Swooningly romantic, Rainbow Stage’s latest musical production, Beauty and the Beast, is a fairy tale vision replete with grand gestures, comic book villains and the transformative power of love.
Based on the 1991 animated feature, the Broadway version of Beauty and the Beast remains relatively faithful to the original.
In addition to the original music, six new songs were added. The main characters have their storylines expanded and, most intriguingly, the household staff changes from servants who have already been transformed into household objects to staff members who are gradually and horrifyingly watching themselves lose their humanity. It’s a cruel twist that suits the story well.
Love might not be enough to keep Rainbow Stage’s Neil Sedaka jukebox musical together
A fable for lovers of literature, Beauty and the Beast tells the tale of Belle, a provincial lass shunned by her neighbours for her odd, bookish ways.
In an act of pure selflessness, Belle gives herself over to a beastly captor in order to release her father from captivity. Unknown to Belle, the Beast is a spell-bound prince who must learn how to love and be loved in order to free himself and his servants from a terrible enchantment.
This Winnipeg production is particularly blessed with a strong array of excellent performers in its all-Manitoba cast.
Stephanie Sy’s Belle rings beautiful and true. She is a gorgeous singer and brings an enormous amount of energy and attitude to her performance that really helps to drive the momentum of the show forward. When Belle appears in her golden gown to dine with the Beast, she is grace and beauty.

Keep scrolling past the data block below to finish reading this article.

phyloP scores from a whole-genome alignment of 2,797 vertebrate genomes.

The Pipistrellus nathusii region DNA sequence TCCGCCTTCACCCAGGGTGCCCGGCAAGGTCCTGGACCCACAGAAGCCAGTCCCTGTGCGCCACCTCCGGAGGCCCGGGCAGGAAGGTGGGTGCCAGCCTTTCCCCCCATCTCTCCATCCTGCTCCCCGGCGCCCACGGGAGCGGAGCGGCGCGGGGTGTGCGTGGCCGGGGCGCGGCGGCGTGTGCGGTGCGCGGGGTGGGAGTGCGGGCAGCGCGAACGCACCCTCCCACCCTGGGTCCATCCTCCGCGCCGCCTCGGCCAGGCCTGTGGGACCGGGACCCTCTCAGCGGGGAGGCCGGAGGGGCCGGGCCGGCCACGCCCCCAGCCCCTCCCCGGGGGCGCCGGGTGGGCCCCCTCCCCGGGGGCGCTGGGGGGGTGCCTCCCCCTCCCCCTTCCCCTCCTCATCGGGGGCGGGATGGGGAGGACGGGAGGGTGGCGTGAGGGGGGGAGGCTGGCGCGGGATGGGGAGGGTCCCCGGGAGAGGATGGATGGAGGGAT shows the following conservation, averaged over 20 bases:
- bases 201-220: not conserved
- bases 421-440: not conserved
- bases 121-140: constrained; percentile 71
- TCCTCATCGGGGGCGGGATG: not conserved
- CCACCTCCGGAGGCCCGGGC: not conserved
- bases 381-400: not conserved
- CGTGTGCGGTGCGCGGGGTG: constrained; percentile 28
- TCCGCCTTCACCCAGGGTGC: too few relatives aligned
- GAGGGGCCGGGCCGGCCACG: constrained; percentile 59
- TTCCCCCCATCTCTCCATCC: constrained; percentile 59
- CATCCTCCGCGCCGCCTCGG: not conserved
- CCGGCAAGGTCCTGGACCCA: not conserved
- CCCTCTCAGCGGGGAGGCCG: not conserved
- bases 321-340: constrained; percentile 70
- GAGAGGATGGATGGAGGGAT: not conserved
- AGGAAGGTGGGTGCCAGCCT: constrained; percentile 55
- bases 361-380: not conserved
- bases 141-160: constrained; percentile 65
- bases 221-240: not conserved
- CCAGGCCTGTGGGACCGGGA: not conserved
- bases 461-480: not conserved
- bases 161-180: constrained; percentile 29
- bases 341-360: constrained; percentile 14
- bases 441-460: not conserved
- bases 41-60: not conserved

Timothy Gledhill as the Beast is charming. He is sweet and funny and a little bit cranky. It is a delight to watch him try to eat soup like a gentleman, and it’s hard not to fall in love with him as he mournfully sings of his painful predicament.
But he is not a terrifying monster, and that’s a shame, because the arc of his transformation would be more acutely felt if he started from a darker place.
There are several enormously successful pairings in this show.
Galen Johnson’s impossibly big and impossibly dumb Gaston and his even stupider and much smaller sidekick Lefou, played by Nelson Bettencourt, are ripe for broad, slapstick comedy, which choreographer Stephanie Manchulenko puts to excellent use.
The comic-book sound effects during their fight scene — “kapow,” “bam,” “krak” — really amplify the comedy and underline the larger-than-life silliness of the villains.
The household staff is a dream team of veteran Rainbow Stage performers.
Kevin Klassen’s fun-loving Lumiere is the perfect foil for Cory Wojcik’s controlled Cogsworth. Paula Potosky’s bewitching Babette is a funny contrast to Laura Olafson’s meddlesome and maternal Mrs. Potts.
Olafson’s rendition of Beauty and the Beast is heart-wrenching.
If you are at all familiar with this musical, then you surely will be anticipating the iconic number Be Our Guest. You will not leave disappointed.
It’s an extravaganza — a parade of gorgeous, glittering, culinary crockery and dazzling dance pieces.
It’s a deeply satisfying piece of musical theatre and the opening night audience responded with thundering applause.
Fairy tale lovely and gold and glittery, Rainbow Stage’s Beauty and the Beast is a sweet send-off to a sizzling summer in the city.
Beauty and the Beast runs at Rainbow Stage until Aug. 31.
Published at Fri, 17 Aug 2018 14:02:52 -0400